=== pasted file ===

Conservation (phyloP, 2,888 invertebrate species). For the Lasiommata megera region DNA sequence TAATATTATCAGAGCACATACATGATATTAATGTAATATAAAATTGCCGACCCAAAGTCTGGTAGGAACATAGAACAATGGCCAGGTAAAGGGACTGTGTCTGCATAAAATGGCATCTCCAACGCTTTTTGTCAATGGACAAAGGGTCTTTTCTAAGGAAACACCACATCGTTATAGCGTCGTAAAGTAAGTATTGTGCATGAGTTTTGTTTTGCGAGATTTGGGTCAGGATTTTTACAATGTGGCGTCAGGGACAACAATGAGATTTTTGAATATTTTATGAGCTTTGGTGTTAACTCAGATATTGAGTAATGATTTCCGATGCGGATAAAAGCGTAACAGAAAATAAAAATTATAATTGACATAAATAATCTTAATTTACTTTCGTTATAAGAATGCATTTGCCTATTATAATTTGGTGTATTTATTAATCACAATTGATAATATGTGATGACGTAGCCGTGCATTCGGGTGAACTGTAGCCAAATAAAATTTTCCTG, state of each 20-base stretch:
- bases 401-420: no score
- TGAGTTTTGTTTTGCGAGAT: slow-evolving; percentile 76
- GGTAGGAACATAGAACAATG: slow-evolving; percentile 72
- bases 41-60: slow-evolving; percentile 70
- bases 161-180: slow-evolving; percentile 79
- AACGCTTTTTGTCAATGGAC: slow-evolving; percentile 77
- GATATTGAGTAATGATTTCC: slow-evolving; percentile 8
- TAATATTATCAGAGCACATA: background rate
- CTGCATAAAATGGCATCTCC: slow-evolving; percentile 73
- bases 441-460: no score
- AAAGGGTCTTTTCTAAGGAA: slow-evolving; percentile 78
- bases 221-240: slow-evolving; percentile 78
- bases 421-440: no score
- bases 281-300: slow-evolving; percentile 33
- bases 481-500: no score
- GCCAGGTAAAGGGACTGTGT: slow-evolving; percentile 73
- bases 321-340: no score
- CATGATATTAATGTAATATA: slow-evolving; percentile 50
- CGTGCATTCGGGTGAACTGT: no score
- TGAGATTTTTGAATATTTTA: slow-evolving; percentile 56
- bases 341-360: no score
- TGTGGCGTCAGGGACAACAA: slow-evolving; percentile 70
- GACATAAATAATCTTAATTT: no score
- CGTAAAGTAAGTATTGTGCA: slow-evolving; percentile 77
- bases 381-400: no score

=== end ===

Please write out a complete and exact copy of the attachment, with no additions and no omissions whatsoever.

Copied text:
Conservation (phyloP, 2,888 invertebrate species). For the Lasiommata megera region DNA sequence TAATATTATCAGAGCACATACATGATATTAATGTAATATAAAATTGCCGACCCAAAGTCTGGTAGGAACATAGAACAATGGCCAGGTAAAGGGACTGTGTCTGCATAAAATGGCATCTCCAACGCTTTTTGTCAATGGACAAAGGGTCTTTTCTAAGGAAACACCACATCGTTATAGCGTCGTAAAGTAAGTATTGTGCATGAGTTTTGTTTTGCGAGATTTGGGTCAGGATTTTTACAATGTGGCGTCAGGGACAACAATGAGATTTTTGAATATTTTATGAGCTTTGGTGTTAACTCAGATATTGAGTAATGATTTCCGATGCGGATAAAAGCGTAACAGAAAATAAAAATTATAATTGACATAAATAATCTTAATTTACTTTCGTTATAAGAATGCATTTGCCTATTATAATTTGGTGTATTTATTAATCACAATTGATAATATGTGATGACGTAGCCGTGCATTCGGGTGAACTGTAGCCAAATAAAATTTTCCTG, state of each 20-base stretch:
- bases 401-420: no score
- TGAGTTTTGTTTTGCGAGAT: slow-evolving; percentile 76
- GGTAGGAACATAGAACAATG: slow-evolving; percentile 72
- bases 41-60: slow-evolving; percentile 70
- bases 161-180: slow-evolving; percentile 79
- AACGCTTTTTGTCAATGGAC: slow-evolving; percentile 77
- GATATTGAGTAATGATTTCC: slow-evolving; percentile 8
- TAATATTATCAGAGCACATA: background rate
- CTGCATAAAATGGCATCTCC: slow-evolving; percentile 73
- bases 441-460: no score
- AAAGGGTCTTTTCTAAGGAA: slow-evolving; percentile 78
- bases 221-240: slow-evolving; percentile 78
- bases 421-440: no score
- bases 281-300: slow-evolving; percentile 33
- bases 481-500: no score
- GCCAGGTAAAGGGACTGTGT: slow-evolving; percentile 73
- bases 321-340: no score
- CATGATATTAATGTAATATA: slow-evolving; percentile 50
- CGTGCATTCGGGTGAACTGT: no score
- TGAGATTTTTGAATATTTTA: slow-evolving; percentile 56
- bases 341-360: no score
- TGTGGCGTCAGGGACAACAA: slow-evolving; percentile 70
- GACATAAATAATCTTAATTT: no score
- CGTAAAGTAAGTATTGTGCA: slow-evolving; percentile 77
- bases 381-400: no score